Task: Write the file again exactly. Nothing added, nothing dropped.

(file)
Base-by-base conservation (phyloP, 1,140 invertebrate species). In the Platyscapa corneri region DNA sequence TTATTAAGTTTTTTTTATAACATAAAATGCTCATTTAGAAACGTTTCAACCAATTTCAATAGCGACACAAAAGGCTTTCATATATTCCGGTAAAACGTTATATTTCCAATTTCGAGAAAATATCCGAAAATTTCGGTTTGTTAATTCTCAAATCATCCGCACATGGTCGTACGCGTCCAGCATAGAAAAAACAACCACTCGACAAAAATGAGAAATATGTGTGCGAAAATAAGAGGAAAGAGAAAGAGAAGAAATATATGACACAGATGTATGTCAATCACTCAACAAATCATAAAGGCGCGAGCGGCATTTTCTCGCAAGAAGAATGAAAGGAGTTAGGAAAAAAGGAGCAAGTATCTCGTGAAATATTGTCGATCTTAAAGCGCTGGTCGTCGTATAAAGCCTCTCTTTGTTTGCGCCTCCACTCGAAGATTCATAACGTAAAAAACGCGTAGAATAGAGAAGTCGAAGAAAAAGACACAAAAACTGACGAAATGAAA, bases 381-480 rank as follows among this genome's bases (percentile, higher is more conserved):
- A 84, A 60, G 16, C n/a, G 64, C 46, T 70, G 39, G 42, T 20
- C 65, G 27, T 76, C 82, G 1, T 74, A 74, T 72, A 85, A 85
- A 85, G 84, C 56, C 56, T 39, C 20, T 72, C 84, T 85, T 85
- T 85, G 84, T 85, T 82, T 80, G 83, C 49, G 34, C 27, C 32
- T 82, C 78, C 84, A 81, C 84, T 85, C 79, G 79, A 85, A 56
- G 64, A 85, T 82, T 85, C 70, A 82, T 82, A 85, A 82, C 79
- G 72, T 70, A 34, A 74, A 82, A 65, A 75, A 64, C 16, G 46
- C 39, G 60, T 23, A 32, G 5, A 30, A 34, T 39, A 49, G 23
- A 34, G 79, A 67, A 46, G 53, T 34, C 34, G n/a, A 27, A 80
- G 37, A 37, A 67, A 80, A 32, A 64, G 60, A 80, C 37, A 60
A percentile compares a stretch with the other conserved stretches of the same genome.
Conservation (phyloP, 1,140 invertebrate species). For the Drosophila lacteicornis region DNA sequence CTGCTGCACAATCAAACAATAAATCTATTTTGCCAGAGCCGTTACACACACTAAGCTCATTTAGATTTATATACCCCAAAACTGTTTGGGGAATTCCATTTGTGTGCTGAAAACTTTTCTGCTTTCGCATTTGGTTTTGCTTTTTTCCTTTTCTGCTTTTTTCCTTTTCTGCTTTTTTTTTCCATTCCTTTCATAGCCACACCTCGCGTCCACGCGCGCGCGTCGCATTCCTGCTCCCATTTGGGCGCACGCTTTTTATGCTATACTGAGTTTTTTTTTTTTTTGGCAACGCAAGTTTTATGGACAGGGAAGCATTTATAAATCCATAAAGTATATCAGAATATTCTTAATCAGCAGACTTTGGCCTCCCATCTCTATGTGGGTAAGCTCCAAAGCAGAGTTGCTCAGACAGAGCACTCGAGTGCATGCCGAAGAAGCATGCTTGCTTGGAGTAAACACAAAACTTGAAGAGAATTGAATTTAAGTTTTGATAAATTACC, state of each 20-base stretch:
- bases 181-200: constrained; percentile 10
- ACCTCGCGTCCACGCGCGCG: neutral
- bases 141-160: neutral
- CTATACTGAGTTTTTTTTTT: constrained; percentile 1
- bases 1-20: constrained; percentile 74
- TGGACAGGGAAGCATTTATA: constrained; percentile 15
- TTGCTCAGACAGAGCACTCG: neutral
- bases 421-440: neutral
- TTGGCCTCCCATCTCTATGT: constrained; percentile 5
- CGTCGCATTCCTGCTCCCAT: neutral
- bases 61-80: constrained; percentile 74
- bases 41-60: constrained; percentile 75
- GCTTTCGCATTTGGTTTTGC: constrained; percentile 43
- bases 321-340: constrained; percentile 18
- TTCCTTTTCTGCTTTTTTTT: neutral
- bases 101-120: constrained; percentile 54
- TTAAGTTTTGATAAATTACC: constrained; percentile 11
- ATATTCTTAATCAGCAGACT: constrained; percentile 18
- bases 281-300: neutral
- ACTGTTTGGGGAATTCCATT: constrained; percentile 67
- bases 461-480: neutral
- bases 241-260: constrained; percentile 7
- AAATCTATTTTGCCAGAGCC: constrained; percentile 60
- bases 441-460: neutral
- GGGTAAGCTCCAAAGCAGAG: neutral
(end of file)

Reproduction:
Base-by-base conservation (phyloP, 1,140 invertebrate species). In the Platyscapa corneri region DNA sequence TTATTAAGTTTTTTTTATAACATAAAATGCTCATTTAGAAACGTTTCAACCAATTTCAATAGCGACACAAAAGGCTTTCATATATTCCGGTAAAACGTTATATTTCCAATTTCGAGAAAATATCCGAAAATTTCGGTTTGTTAATTCTCAAATCATCCGCACATGGTCGTACGCGTCCAGCATAGAAAAAACAACCACTCGACAAAAATGAGAAATATGTGTGCGAAAATAAGAGGAAAGAGAAAGAGAAGAAATATATGACACAGATGTATGTCAATCACTCAACAAATCATAAAGGCGCGAGCGGCATTTTCTCGCAAGAAGAATGAAAGGAGTTAGGAAAAAAGGAGCAAGTATCTCGTGAAATATTGTCGATCTTAAAGCGCTGGTCGTCGTATAAAGCCTCTCTTTGTTTGCGCCTCCACTCGAAGATTCATAACGTAAAAAACGCGTAGAATAGAGAAGTCGAAGAAAAAGACACAAAAACTGACGAAATGAAA, bases 381-480 rank as follows among this genome's bases (percentile, higher is more conserved):
- A 84, A 60, G 16, C n/a, G 64, C 46, T 70, G 39, G 42, T 20
- C 65, G 27, T 76, C 82, G 1, T 74, A 74, T 72, A 85, A 85
- A 85, G 84, C 56, C 56, T 39, C 20, T 72, C 84, T 85, T 85
- T 85, G 84, T 85, T 82, T 80, G 83, C 49, G 34, C 27, C 32
- T 82, C 78, C 84, A 81, C 84, T 85, C 79, G 79, A 85, A 56
- G 64, A 85, T 82, T 85, C 70, A 82, T 82, A 85, A 82, C 79
- G 72, T 70, A 34, A 74, A 82, A 65, A 75, A 64, C 16, G 46
- C 39, G 60, T 23, A 32, G 5, A 30, A 34, T 39, A 49, G 23
- A 34, G 79, A 67, A 46, G 53, T 34, C 34, G n/a, A 27, A 80
- G 37, A 37, A 67, A 80, A 32, A 64, G 60, A 80, C 37, A 60
A percentile compares a stretch with the other conserved stretches of the same genome.
Conservation (phyloP, 1,140 invertebrate species). For the Drosophila lacteicornis region DNA sequence CTGCTGCACAATCAAACAATAAATCTATTTTGCCAGAGCCGTTACACACACTAAGCTCATTTAGATTTATATACCCCAAAACTGTTTGGGGAATTCCATTTGTGTGCTGAAAACTTTTCTGCTTTCGCATTTGGTTTTGCTTTTTTCCTTTTCTGCTTTTTTCCTTTTCTGCTTTTTTTTTCCATTCCTTTCATAGCCACACCTCGCGTCCACGCGCGCGCGTCGCATTCCTGCTCCCATTTGGGCGCACGCTTTTTATGCTATACTGAGTTTTTTTTTTTTTTGGCAACGCAAGTTTTATGGACAGGGAAGCATTTATAAATCCATAAAGTATATCAGAATATTCTTAATCAGCAGACTTTGGCCTCCCATCTCTATGTGGGTAAGCTCCAAAGCAGAGTTGCTCAGACAGAGCACTCGAGTGCATGCCGAAGAAGCATGCTTGCTTGGAGTAAACACAAAACTTGAAGAGAATTGAATTTAAGTTTTGATAAATTACC, state of each 20-base stretch:
- bases 181-200: constrained; percentile 10
- ACCTCGCGTCCACGCGCGCG: neutral
- bases 141-160: neutral
- CTATACTGAGTTTTTTTTTT: constrained; percentile 1
- bases 1-20: constrained; percentile 74
- TGGACAGGGAAGCATTTATA: constrained; percentile 15
- TTGCTCAGACAGAGCACTCG: neutral
- bases 421-440: neutral
- TTGGCCTCCCATCTCTATGT: constrained; percentile 5
- CGTCGCATTCCTGCTCCCAT: neutral
- bases 61-80: constrained; percentile 74
- bases 41-60: constrained; percentile 75
- GCTTTCGCATTTGGTTTTGC: constrained; percentile 43
- bases 321-340: constrained; percentile 18
- TTCCTTTTCTGCTTTTTTTT: neutral
- bases 101-120: constrained; percentile 54
- TTAAGTTTTGATAAATTACC: constrained; percentile 11
- ATATTCTTAATCAGCAGACT: constrained; percentile 18
- bases 281-300: neutral
- ACTGTTTGGGGAATTCCATT: constrained; percentile 67
- bases 461-480: neutral
- bases 241-260: constrained; percentile 7
- AAATCTATTTTGCCAGAGCC: constrained; percentile 60
- bases 441-460: neutral
- GGGTAAGCTCCAAAGCAGAG: neutral